A. Möller: Good question. My observation is that EU countries have gone largely introspective. The euro members have to put a lot of time and energy into finding ways out of the debt crisis. Apart from stabilising heavily indebted euro-zone countries, in the wider perspective it is about how to set up a competitive and yet sustainable economic model within the EU in a globalised world. Some solutions to this challenge might indeed lie in the EU’s neighbourhood, and opening up for the opportunities that can be found in the neighbouring countries might be beneficial for both sides. But I see more of a fortress mentality in Europe at the moment.
The MaG: Of course any relationship has its difficult moments. On the European side, we know that there are skills shortages in Germany. Why wasn’t this country willing to receive experienced migrants from Tunisia, but instead has let Libyan refugees in?
A. Möller: That is exactly what I mean. If you look at the recent EU documents (that are also supported by the EU’s governments), there is the promise of greater mobility for students or businesspeople made by the EU now. But in reality, the numbers are still small and there are a lot of hurdles for visa applicants. EU countries such as Germany have not come to terms yet domestically with the question of how to remain competitive while shrinking. There is no vision on how to transform European societies, and convince Europe’s citizens that opening up might be a good thing.
The MaG: The Arab side seems to perceive this reaction as lack of confidence. I’m thinking about members of American and European NGOs being held in Egypt at the moment. This could be perceived as a response to the “fortress mentatliy” you mentioned. What to you think of this?
A. Möller: This is a time of transition, and hence, uncertainty, for both Arab countries and the EU. The latter has to understand the fundamental changes in its neighbourhood. And the EU has to realise that in many ways its Mediterranean policies were not successful. In such a time of uncertainty, it is important not to escalate, but to learn how to dialogue better. Europe and the Arab world will stay neighbours – this is a matter of geography. There will have to be some sort of living with each other, and better, ideally in a truly “neighbourly” spirit.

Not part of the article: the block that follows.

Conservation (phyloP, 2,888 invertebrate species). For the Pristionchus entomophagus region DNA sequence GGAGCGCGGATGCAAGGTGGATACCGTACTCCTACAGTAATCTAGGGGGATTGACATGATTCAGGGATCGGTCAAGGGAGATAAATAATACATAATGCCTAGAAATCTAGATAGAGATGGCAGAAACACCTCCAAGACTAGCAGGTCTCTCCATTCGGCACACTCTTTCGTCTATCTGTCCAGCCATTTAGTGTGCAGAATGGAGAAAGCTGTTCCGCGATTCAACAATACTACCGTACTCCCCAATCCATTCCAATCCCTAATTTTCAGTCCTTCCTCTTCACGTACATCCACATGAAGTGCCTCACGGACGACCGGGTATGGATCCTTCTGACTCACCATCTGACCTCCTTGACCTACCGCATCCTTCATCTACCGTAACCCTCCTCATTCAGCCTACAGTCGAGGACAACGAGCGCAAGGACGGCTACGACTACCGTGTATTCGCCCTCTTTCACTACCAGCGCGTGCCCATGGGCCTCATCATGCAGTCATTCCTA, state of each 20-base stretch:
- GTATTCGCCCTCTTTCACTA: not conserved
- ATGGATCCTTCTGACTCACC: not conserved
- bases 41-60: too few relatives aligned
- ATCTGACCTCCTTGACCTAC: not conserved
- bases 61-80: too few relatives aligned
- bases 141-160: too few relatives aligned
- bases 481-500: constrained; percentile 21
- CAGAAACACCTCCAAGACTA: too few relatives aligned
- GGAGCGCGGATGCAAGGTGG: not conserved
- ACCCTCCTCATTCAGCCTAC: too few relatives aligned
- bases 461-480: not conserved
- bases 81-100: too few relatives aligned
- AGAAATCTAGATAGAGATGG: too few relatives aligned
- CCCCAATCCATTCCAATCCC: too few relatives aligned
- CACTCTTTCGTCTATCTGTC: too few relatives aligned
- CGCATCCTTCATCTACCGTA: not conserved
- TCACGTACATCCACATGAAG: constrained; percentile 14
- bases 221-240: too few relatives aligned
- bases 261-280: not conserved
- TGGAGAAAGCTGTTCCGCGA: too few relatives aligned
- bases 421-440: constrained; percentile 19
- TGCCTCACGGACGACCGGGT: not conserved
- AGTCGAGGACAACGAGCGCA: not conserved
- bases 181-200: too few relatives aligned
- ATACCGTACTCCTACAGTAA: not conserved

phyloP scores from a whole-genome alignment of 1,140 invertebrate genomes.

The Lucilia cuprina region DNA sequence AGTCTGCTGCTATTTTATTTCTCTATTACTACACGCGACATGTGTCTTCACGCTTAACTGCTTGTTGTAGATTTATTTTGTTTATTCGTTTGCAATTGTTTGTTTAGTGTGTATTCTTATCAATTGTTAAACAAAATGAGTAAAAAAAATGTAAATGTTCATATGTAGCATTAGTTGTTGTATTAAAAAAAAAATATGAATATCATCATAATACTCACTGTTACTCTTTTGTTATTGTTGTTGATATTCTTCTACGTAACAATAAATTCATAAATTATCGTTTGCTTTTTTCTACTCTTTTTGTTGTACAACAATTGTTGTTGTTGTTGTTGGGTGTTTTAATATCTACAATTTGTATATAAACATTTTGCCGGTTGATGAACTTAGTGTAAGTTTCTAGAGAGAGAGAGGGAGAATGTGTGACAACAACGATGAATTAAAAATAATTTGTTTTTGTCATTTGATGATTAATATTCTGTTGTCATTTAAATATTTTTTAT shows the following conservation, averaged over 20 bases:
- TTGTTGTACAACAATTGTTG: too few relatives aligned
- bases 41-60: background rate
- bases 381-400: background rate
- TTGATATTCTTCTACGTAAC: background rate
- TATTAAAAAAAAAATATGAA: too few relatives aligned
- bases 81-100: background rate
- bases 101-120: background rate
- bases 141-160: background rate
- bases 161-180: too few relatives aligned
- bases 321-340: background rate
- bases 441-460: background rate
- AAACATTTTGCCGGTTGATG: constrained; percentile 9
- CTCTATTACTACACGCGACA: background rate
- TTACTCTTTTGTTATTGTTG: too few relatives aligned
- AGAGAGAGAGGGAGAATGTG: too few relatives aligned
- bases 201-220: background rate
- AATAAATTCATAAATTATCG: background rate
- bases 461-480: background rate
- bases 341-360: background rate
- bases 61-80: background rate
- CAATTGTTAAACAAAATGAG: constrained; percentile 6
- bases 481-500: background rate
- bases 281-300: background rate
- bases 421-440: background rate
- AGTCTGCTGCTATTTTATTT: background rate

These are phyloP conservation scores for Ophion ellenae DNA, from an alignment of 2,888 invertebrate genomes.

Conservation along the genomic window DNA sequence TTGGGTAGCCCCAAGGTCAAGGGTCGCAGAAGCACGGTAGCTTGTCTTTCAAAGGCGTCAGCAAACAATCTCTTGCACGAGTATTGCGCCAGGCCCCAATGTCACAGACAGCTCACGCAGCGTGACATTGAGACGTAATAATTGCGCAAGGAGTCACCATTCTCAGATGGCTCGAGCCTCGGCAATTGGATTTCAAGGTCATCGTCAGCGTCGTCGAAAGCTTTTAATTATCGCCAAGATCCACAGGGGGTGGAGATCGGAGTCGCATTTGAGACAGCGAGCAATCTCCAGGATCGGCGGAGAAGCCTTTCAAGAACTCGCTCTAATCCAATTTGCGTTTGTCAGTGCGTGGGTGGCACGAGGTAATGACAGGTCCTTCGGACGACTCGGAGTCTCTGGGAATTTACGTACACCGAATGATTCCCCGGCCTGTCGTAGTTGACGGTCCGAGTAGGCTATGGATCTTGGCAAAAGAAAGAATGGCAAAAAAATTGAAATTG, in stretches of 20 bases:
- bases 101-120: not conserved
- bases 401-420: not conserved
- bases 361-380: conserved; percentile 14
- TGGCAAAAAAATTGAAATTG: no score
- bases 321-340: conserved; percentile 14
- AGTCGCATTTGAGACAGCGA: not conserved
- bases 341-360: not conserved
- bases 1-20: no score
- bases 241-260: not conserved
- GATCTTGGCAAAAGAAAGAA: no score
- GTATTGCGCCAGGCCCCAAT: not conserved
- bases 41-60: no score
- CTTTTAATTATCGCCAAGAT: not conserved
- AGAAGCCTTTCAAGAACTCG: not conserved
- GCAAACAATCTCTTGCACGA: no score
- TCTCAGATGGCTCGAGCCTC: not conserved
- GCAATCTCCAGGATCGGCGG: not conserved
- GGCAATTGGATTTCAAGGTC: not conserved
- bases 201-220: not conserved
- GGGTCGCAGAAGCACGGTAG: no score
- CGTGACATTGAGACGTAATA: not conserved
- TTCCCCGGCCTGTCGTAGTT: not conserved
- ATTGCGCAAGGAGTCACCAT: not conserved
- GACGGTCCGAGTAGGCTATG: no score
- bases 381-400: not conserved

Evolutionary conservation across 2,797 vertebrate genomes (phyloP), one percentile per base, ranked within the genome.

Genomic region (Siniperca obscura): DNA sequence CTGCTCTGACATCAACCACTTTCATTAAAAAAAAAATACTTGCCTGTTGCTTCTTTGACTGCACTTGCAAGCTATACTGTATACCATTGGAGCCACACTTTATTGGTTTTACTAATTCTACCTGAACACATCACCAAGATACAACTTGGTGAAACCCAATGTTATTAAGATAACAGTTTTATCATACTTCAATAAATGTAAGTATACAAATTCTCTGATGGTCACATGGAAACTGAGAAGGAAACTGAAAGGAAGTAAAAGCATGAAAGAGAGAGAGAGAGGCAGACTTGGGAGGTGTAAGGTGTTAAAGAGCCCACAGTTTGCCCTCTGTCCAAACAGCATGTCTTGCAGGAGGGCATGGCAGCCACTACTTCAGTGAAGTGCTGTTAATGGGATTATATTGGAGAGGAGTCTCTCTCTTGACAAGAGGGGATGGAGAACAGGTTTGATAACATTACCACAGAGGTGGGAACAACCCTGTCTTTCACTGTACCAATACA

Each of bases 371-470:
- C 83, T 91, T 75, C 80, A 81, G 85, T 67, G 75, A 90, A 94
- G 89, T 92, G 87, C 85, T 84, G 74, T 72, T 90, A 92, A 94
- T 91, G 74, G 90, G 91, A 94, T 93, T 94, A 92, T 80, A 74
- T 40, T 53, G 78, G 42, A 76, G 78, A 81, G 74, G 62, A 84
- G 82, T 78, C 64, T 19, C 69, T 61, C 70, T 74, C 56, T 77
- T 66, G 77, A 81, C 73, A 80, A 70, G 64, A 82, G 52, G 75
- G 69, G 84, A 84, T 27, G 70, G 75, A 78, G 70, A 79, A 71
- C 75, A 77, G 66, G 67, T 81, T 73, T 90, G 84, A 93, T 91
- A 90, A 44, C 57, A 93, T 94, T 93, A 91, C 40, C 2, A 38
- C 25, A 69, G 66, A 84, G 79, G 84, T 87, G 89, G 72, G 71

The MaG: Having the current political and financial situation in mind on both sides of the Mediterranean, how close are we to the establishment of the Euro-Mediterranean FTA?
A. Möller: I don’t see this happening any time soon. The EU members simply don’t have enough political will – and do the Arab neighbours want it?
The MaG: What about an Euro-Med Schengen? How long will it take to create an even greater freedom of movement?
A. Möller: I’d like to be optimistic and see the Mediterranean as a sea that facilitates exchange, like it was in ancient times, and not to be a barrier as it is now. But I don’t see it happening. The tendency we see in the EU is rather to close up than to build bridges, I am afraid.
The MaG: Well, let’s hope that the EU will see these chances soon. Thank you!
Text and interview: Josephine Landertinger Forero
Further information on Euro-Med relations: